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  • Writer's pictureJM Zabick

Revival, Reckoning, or Something Greater?

What's going on at Asbury may have the earmarks of something wonderful. But will the evangelical church really want what that may be?

The Chapel at Asbury University - locus of the present movement.


Audio article option: narrated by the author

Church culture is a fascinating thing to study and observe … especially the various strands under the contemporary American evangelical umbrella.


And if you have not yet noticed, there is somewhat of a cultural phenomenon afoot at a particular university in the Wesleyan borough of the evangelical community. It’s a movement that is underway at Asbury University, in Kentucky.


What I find so fascinating about this “thing” at Asbury is actually NOT the movement itself.


Please know, I don’t use the label “thing” as a means of diminishing whatever this really is. Some are calling it a “revival.” Some are calling it an “awakening.” Some are qualifying it as “a move of God.” And all sorts of similar things.


As I’ve stated in prior interactions over this Asbury news:


My entire life, purpose for being, and my understanding (as limited as it may be) of the nature of God, was changed completely as a result of what I believe was a direct encounter with the Almighty at a “revival.” So, I don’t say any of what follows from a position necessarily oriented against the possibility that the Holy Spirit is really up to something there.


With that background, Asbury is compelling and intriguing to me. As a theologian, trying to understand as fully as possible what is going on is natural for me, and I guess why my feeds are full of Asbury news, being that a high percentage of those connections are theologians too.


However, as a Christian historian, I will dare say this. While not particularly frequent, these sorts of things are not wholly uncommon occurrences. If you look at the swath of history that includes the formation of American evangelical identity (evangelicalism), from the early 1800’s on, you’ll see as much.


Matter of fact, it was from out of the revivalist decades of the mid 1800’s that the Wesleyan-Holiness movement emerged to become “a major factor in the rise of Pentecostalism.”[1]


That is pertinent, because it’s within the Pentecostalist circles that we tend to see most of these “things.”


And there have been dozens of them—“revivals” and “outpourings”—several were even prior occurrences at Asbury.[2]


Here, many will assume my use of “dozens” is highly inflated.


I would argue that is due to the fact that a fair number of prior “things” happened to be of a nature that folks want to ignore and/or purge from memory.


Still, there have been enough seriously notable and deeply positive “things” that Asbury demands hopeful attention. I see it as something all Christians should be (albeit cautiously) excited over. Pentecostal, Protestant, evangelical, Orthodox, unaffiliated, whatever …


Yes, even as a Roman Catholic, I prayerfully desire for this to be (and endure) as something genuine, healthy, and restorative for the broader Christian Faith.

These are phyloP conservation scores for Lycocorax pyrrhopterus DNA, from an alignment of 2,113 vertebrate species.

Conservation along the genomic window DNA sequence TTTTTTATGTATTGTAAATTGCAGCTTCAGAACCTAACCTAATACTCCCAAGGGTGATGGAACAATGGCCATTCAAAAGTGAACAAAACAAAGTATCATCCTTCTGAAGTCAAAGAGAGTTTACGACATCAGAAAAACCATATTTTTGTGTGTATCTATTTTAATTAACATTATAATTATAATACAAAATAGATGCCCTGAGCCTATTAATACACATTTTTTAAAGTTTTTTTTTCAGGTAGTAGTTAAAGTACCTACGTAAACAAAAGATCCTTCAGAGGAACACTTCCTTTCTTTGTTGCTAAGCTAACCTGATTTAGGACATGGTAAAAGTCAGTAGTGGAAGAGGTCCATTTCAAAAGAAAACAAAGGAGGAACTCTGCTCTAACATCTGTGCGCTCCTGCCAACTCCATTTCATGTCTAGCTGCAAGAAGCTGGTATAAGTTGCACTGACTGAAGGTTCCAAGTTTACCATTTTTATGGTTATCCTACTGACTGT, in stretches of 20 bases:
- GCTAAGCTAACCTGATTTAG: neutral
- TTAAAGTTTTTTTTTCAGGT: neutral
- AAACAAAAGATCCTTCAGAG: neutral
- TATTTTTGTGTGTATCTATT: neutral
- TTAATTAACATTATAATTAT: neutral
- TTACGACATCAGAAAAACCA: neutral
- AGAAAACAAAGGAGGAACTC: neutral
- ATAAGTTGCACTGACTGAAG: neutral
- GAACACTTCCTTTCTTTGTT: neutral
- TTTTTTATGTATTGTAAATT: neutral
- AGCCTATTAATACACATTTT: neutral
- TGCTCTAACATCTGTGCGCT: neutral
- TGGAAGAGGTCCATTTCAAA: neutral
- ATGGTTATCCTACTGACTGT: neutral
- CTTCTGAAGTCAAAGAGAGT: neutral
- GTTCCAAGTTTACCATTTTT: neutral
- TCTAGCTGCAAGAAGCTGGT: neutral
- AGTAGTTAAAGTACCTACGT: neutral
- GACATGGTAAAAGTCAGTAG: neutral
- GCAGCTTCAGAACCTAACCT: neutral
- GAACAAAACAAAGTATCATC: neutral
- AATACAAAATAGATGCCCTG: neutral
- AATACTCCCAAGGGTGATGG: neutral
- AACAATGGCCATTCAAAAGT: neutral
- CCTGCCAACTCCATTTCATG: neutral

But as is now being so frequently observed, some Christians are SO hungry and so fiercely longing for this to be the start of a long-desired revival, they simply cannot show an ounce of patience for those who are not also diving headlong (perhaps blindly) in after them.


And THAT is what I find so fascinating about this “thing.”


Not the movement, but the way it is being interpreted within the culture of the Pentecostal and non-Pentecostal evangelical spheres.


People are either ALL-IN, cut the break lines, pedal to the metal, “THIS.IS.GOD!”


For them, Asbury is the arrival of the next Azusa St., or Jesus Movement 2.0. And they’ve been sitting on their board, waiting for a while now. They are not going to miss jumping on this promising wave.


Or … they’re kind of like … WAIT AND SEE, take a breath, time will tell what fruit grows. “Let’s hope this is Spirit sustained and not emotion sustained.” They don’t want to end up with another “Toronto blessing,” and “New Apostolic Reformation (NAR) 2.0.”


It’s remarkable seeing the reaction of the former to the latter. It is as if anyone with a modicum of hesitancy over this, is being immediately cast as a naysayer, doubter, unfaithful, skeptic, and/or denier.


A tweet from a somewhat well-known evangelical labelled “these sorts of people” all that is “wrong with the church today.”


I personally engaged a professor, with a PhD from Asbury of all places, who took Scripture to those not yet lathered in his revivalist impulse, claiming they were “kicking against the goads (Acts 9:5; 26:14). And via an insinuation of their resistance to the Holy Spirit, he further reminded these Christians of their recalcitrance by citing God’s Genesis 6 warning, “My spirit will not contend [with you] forever.”


WOW! Right?


Never mind the Burned-Over revivalism that brought us Mormonism, Jehovah’s Witness, and other pseudo-Christian movements.


Never mind the well-established precedence of emotionalism in Pentecostalism, that brought us stuff like the alluded to NAR.